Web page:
I had an interview with SmartParents back then just two months after she was diagnosed with all the eye conditions and it was published just 2 days after my birthday (okay… quite out of point to relate it to my birthday… but you see the feeling you get when you see her face splashed in different Facebook groups and parents discussing about her and her parents openly…) Read the interview here. (Scroll to the end for the quick facts!)
She was diagnosed with myopia, astigmatism and lazy eye – all at once…
We went back to KKH Eye Centre for her follow-up around 3 months after she got her glasses. I was so nervous because I imagine the optometrist telling me that her eye condition is now worse!
Thank god! It maintained!
I mean well… I don’t want to be greedy and wished for improvement and for someone who has been through annual 100degrees jump when I was young, maintaining was good enough to me.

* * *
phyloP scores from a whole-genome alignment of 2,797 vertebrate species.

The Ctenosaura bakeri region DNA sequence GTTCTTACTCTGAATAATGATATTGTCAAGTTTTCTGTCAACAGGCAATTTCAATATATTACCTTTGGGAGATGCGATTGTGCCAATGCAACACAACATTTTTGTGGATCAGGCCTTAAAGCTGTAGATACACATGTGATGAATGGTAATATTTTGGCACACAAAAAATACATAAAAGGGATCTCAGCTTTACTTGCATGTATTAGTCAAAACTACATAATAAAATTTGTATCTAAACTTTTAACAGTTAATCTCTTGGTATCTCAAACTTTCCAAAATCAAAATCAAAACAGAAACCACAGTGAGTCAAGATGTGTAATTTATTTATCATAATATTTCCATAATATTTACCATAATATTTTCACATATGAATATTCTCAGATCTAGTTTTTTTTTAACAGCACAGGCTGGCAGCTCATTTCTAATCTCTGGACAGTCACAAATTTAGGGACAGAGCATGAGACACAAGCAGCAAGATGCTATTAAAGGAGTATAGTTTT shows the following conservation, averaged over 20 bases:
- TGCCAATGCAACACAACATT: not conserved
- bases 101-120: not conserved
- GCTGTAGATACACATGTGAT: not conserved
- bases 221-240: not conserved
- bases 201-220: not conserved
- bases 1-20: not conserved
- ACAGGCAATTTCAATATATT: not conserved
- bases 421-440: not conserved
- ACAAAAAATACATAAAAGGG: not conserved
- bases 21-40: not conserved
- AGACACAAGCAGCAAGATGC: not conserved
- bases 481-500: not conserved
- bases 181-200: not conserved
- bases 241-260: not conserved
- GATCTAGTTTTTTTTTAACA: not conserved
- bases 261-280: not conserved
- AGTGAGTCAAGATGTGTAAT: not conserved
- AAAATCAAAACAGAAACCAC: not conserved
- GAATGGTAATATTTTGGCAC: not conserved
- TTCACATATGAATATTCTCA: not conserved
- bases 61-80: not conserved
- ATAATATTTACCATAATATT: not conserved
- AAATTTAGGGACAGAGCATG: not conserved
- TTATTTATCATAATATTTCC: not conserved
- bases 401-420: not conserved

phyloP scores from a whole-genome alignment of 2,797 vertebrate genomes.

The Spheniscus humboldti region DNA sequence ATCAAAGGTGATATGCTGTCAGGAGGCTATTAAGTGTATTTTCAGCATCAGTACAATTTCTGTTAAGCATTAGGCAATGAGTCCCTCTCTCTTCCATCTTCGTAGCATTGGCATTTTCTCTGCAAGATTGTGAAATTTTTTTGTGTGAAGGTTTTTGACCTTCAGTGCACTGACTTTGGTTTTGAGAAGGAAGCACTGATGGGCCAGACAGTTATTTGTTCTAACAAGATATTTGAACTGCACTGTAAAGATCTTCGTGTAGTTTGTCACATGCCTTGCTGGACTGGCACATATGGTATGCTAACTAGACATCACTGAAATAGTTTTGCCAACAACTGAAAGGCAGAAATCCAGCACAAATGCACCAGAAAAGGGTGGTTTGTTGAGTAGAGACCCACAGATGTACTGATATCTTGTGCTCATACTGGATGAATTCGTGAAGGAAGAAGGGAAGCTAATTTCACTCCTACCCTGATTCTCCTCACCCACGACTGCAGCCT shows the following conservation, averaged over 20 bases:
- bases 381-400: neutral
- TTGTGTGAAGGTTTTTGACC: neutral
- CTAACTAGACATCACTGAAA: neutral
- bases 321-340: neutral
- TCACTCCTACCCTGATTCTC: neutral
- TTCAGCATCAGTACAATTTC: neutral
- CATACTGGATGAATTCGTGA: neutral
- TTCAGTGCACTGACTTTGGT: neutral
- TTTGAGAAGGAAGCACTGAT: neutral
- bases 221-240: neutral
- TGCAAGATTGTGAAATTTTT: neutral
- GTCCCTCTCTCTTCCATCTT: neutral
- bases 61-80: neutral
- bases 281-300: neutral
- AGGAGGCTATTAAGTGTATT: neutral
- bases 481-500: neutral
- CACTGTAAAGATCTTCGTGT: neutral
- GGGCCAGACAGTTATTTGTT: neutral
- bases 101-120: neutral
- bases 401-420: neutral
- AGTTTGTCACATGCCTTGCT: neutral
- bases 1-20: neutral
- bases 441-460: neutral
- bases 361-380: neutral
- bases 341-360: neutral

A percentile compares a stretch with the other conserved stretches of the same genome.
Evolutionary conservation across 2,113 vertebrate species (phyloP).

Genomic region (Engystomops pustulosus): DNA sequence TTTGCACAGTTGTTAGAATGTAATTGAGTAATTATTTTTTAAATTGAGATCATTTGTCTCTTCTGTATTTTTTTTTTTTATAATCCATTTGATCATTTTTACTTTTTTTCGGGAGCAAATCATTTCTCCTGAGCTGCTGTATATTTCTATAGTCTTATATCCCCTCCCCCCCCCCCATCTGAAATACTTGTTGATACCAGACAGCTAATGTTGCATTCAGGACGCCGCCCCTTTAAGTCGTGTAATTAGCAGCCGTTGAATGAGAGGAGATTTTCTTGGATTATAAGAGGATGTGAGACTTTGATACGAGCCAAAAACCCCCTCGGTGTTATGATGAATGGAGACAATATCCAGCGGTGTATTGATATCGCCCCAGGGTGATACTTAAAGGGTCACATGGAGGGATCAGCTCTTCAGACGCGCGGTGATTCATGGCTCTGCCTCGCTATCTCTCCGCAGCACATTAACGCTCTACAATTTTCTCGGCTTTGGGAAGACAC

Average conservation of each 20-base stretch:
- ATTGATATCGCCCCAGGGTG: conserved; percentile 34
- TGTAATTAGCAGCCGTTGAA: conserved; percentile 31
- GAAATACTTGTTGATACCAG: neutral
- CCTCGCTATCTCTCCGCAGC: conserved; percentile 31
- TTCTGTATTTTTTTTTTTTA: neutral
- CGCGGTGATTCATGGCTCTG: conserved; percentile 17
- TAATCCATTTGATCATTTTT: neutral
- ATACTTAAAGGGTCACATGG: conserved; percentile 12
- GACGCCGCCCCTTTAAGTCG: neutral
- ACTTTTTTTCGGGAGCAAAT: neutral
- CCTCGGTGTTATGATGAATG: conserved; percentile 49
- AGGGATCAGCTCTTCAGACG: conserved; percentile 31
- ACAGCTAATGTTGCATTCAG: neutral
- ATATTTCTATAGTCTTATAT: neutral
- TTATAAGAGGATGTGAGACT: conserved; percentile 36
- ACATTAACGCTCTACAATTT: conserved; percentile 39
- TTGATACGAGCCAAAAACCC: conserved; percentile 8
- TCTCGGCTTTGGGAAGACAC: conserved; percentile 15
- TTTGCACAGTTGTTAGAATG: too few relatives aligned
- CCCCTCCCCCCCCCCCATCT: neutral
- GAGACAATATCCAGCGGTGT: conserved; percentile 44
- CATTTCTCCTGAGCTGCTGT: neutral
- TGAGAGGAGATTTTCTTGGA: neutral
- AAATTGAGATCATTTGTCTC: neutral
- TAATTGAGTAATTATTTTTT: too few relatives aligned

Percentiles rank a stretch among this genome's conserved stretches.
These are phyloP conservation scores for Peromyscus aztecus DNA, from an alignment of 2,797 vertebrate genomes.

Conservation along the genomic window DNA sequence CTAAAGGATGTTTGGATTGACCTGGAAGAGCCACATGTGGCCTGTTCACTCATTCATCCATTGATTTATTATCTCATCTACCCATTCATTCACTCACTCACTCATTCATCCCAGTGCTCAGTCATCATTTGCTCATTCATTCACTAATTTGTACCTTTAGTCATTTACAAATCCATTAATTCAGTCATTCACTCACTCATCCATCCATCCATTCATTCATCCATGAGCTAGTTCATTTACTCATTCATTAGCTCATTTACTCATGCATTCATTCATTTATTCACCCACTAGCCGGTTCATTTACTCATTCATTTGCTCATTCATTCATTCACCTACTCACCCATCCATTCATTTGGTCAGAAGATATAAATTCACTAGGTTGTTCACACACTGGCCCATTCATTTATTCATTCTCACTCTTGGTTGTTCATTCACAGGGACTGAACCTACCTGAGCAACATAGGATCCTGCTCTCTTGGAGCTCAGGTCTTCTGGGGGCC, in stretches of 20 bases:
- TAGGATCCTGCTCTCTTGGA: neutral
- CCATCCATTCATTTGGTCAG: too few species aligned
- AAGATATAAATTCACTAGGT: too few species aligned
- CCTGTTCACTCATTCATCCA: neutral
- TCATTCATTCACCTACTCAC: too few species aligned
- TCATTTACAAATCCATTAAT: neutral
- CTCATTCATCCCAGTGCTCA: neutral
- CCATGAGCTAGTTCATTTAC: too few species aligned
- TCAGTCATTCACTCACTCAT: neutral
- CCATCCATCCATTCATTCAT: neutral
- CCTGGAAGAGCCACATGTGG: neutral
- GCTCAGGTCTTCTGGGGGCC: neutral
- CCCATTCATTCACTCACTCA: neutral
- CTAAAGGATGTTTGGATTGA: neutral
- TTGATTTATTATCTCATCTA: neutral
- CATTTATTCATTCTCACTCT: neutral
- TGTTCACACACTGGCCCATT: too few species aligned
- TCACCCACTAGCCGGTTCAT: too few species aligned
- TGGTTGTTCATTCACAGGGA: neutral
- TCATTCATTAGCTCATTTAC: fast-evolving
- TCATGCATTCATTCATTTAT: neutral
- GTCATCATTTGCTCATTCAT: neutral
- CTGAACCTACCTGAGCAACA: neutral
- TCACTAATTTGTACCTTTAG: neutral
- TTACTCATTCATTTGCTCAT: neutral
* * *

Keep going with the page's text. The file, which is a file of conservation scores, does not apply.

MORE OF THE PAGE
So we are set to return in March 18 for her next follow-up. I was not advised further on what will happen from here but was reminded on the reduced screen time and close distance activities, more outdoor activities and continue to keep the glasses on 24/7.
Thankfully she is a natural when it comes to her glasses.
I was worried about how she would cope with the discomfort or inconvenience. I was worried if she would think it’s ugly and not want to put it on. I was worried if she would think it’s a pretty thing and rather have them than to improve her eye sight. I was worried about all the judgemental comments that people may make in her presence. I was worried about her friends making fun of her. I was worried about how her poor eye sight may cause her fall in the playground. I was worried about how she may injure herself on the face due to the glasses if she was to be hit by a ball.
I had so many so many worries but we are so blessed that she took everything like a boss. Of course she had her anxiety and her excitement over the glasses too.
But I tried to normalise it so that it can be made a part of her life without her over-emphasising it.